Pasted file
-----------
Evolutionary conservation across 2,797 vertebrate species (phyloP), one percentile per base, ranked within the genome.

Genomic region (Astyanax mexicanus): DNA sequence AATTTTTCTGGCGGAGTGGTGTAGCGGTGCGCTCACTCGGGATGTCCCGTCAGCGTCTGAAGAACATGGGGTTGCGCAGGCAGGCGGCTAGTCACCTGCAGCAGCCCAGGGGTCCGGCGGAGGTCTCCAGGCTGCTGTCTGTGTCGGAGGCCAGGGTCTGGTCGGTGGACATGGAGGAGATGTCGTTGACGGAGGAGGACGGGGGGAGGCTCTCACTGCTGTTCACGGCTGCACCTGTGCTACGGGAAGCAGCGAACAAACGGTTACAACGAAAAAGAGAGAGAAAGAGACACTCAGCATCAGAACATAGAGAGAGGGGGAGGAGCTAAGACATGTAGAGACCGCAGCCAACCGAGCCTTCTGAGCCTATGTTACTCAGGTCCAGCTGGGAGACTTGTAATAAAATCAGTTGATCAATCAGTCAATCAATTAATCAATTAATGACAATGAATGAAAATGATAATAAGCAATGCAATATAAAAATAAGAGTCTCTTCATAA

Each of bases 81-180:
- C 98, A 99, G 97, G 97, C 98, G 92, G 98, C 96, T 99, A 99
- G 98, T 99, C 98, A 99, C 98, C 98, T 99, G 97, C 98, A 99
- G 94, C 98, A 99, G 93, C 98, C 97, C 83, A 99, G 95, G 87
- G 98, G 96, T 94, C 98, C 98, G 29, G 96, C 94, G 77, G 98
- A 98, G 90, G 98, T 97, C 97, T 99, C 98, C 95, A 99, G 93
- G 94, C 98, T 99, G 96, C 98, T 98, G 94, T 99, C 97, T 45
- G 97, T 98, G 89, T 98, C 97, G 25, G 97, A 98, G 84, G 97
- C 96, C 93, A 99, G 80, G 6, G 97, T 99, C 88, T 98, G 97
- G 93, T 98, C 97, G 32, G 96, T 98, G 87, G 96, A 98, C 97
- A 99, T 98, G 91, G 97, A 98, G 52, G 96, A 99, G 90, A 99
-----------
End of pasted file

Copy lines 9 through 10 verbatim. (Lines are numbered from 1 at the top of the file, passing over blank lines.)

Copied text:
- G 94, C 98, T 99, G 96, C 98, T 98, G 94, T 99, C 97, T 45
- G 97, T 98, G 89, T 98, C 97, G 25, G 97, A 98, G 84, G 97